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You shall love the Lord your God with all your heart and with all your soul and with all your mind. This is the great and first commandment. And a second is like it: You shall love your neighbor as yourself. Before they ever knew him, God loved Israel and chose them to be his special people. He demonstrated his love by rescuing them from slavery, giving them a land flowing with milk and honey and promising them great blessings in the future. In return, he asked for wholehearted love and devotion, to be expressed in obedience to his covenant.

Jesus teaches that God still seeks the wholehearted love of his people and that responding to his love is to be our highest priority. Thus we should spare no effort in seeking to grow in love.

Jesus in the Modern World | The Millennial Star

But what is love? Have you ever pondered that question? In pop-culture and contemporary usage, the word love is closely associated with feeling and sentiment; this tends to color our thinking. It is easy for us unconsciously to sentimentalize the call to love God and reduce it to a matter of feeling.

But while feeling is certainly a part of loving God, it is not the heart of the matter.

In the Bible the essence of loving God is to give ourselves fully to him who first loved us, to surrender to his love and devote ourselves to him. Far from being an arbitrary demand, this command is an entreaty of love.

Modern Life of Jesus?!

You may wonder how you could possibly love God this way. To be sure, it is not a natural human ability. Assurance that God loves you deeply evokes an answering love for him that increases over time and is essential to living the Christian life. What does this kind of love look like in daily life? According to the Bible, obedience is the acid test of true love for God.

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If we love God, his commands will not be burdensome or irksome to us. Rather, we will desire to obey him. Do you desire to obey God and bring him pleasure through your obedience? The more we ponder and marvel at the good news of the gospel, the more we will want to please him. Some people today mistakenly equate obedience with legalism and see it as the enemy of grace. But actually the opposite is true.

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The Pharisees were famous for this, and we can easily fall into it today by insisting on commitment and obedience without grounding it in grace and love. Obedience offered in love is the fruit of grace and is an antidote to legalism. The second part of the Great Commandment, to love our neighbor as ourselves, originates in Leviticus and reflects the nature of God and his deep concern that we seek the good of others and bless them.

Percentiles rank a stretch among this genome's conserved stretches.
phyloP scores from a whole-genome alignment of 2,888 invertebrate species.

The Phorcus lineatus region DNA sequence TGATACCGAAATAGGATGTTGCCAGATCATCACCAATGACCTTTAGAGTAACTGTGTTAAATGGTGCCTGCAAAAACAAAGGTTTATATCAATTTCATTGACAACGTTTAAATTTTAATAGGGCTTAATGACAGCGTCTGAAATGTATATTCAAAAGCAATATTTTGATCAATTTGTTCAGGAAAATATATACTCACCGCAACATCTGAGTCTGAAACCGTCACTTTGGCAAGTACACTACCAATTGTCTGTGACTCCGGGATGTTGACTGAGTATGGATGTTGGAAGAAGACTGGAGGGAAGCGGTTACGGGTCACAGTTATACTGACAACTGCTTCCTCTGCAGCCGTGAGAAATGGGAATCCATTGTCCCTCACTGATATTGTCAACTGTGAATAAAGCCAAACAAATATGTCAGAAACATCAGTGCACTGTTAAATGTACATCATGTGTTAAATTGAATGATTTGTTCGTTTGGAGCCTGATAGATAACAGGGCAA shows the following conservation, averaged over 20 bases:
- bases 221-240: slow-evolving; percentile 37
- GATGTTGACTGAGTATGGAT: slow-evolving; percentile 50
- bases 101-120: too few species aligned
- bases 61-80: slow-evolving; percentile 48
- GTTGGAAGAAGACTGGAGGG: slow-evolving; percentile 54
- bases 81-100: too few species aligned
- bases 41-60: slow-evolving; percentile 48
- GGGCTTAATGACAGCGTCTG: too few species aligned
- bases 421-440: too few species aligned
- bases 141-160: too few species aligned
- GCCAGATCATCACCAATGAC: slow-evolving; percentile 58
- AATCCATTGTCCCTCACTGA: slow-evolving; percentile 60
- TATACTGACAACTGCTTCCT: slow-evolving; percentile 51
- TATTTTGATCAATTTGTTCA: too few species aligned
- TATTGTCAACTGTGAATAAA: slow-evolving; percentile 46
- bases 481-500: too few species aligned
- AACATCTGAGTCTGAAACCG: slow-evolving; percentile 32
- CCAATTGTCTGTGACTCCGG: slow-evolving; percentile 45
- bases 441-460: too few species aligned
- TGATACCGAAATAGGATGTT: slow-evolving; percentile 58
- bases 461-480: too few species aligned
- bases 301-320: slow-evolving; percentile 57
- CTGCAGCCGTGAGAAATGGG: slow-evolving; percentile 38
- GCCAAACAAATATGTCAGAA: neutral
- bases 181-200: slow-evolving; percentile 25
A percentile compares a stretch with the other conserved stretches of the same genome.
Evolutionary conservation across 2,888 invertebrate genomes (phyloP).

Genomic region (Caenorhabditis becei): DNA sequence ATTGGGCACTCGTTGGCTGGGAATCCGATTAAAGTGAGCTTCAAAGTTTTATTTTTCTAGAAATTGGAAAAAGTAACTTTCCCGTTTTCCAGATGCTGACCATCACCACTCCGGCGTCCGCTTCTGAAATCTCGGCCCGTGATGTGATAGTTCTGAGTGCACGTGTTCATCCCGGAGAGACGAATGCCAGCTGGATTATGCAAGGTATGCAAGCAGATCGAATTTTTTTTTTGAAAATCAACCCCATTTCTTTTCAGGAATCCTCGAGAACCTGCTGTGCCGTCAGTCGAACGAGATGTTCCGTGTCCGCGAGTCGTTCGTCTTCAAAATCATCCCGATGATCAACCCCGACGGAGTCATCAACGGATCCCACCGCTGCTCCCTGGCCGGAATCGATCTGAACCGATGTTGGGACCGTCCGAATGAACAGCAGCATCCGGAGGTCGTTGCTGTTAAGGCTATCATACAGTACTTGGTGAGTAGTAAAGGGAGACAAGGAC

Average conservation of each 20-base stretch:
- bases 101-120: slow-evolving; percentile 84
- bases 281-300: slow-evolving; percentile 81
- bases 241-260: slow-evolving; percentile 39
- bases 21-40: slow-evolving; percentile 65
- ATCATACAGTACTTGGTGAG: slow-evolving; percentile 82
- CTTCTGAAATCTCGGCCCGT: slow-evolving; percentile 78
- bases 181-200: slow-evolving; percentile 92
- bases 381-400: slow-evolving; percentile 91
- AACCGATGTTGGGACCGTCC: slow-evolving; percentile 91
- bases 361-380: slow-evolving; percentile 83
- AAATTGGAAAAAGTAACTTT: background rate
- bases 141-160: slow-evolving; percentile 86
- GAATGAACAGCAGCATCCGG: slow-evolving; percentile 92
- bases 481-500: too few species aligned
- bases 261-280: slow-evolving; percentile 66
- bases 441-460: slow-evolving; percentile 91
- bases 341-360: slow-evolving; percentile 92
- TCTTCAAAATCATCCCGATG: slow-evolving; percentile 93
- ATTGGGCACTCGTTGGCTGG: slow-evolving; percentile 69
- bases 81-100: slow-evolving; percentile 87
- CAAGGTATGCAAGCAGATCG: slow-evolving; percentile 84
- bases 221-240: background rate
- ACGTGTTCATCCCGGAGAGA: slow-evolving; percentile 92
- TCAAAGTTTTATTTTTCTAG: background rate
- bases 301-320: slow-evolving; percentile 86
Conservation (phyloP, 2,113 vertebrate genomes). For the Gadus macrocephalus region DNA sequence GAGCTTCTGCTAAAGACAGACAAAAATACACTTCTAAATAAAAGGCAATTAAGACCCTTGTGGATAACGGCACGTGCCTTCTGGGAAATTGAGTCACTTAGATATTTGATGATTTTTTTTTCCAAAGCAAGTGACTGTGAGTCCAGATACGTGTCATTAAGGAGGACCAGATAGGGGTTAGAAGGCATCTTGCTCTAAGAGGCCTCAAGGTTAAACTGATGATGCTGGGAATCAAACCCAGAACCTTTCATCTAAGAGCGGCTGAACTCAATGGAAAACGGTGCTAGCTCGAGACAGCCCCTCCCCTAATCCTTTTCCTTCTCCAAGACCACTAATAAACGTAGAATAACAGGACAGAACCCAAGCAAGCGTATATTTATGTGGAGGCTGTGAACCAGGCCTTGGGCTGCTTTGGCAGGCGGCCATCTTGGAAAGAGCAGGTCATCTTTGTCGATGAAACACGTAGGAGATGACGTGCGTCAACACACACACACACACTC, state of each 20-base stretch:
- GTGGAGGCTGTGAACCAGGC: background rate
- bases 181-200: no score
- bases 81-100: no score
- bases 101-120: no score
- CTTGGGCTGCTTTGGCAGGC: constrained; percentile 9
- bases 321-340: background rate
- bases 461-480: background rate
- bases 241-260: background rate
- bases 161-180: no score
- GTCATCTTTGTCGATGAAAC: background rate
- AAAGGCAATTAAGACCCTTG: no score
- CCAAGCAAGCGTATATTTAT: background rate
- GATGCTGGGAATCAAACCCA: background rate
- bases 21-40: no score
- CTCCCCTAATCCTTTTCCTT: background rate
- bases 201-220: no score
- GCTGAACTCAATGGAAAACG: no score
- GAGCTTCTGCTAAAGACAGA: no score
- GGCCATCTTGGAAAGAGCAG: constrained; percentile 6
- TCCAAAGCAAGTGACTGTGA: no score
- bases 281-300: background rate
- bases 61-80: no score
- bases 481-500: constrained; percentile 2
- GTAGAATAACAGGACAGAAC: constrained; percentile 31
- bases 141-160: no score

Again, many people are confused about what it means to love our neighbor, thinking that it means to feel emotional warmth, sympathy, or closeness toward them. However, the agape love that is enjoined here is not primarily emotional in nature. It is chiefly volitional, an act of the will.

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It is acting in the best interest of the other person, seeking their good, regardless of how you happen to feel toward them. This is a wonderfully liberating command, because while it is not possible to feel emotionally close to everyone we meet, it definitely is possible to act in their best interest.


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We can always treat them as we would want to be treated if we were in their situation. Happily, feelings often do arise in the wake of our actions, but it is the action not the feeling that is most important. This simple but profound guideline will show us our duty in nearly every case. We have briefly looked at how the Great Commandment guides us in following Jesus. It remains to look at two specific commands Jesus gives elsewhere about loving our neighbor.

What Would Jesus Do in Today's World?

The first deals with loving neighbors who are our enemies. No doubt many people wish Jesus had not spoken on this topic. Loving friends or even strangers is not nearly so difficult as loving our enemies. But Jesus said,. For he makes his sun rise on the evil and on the good, and sends rain on the just and on the unjust.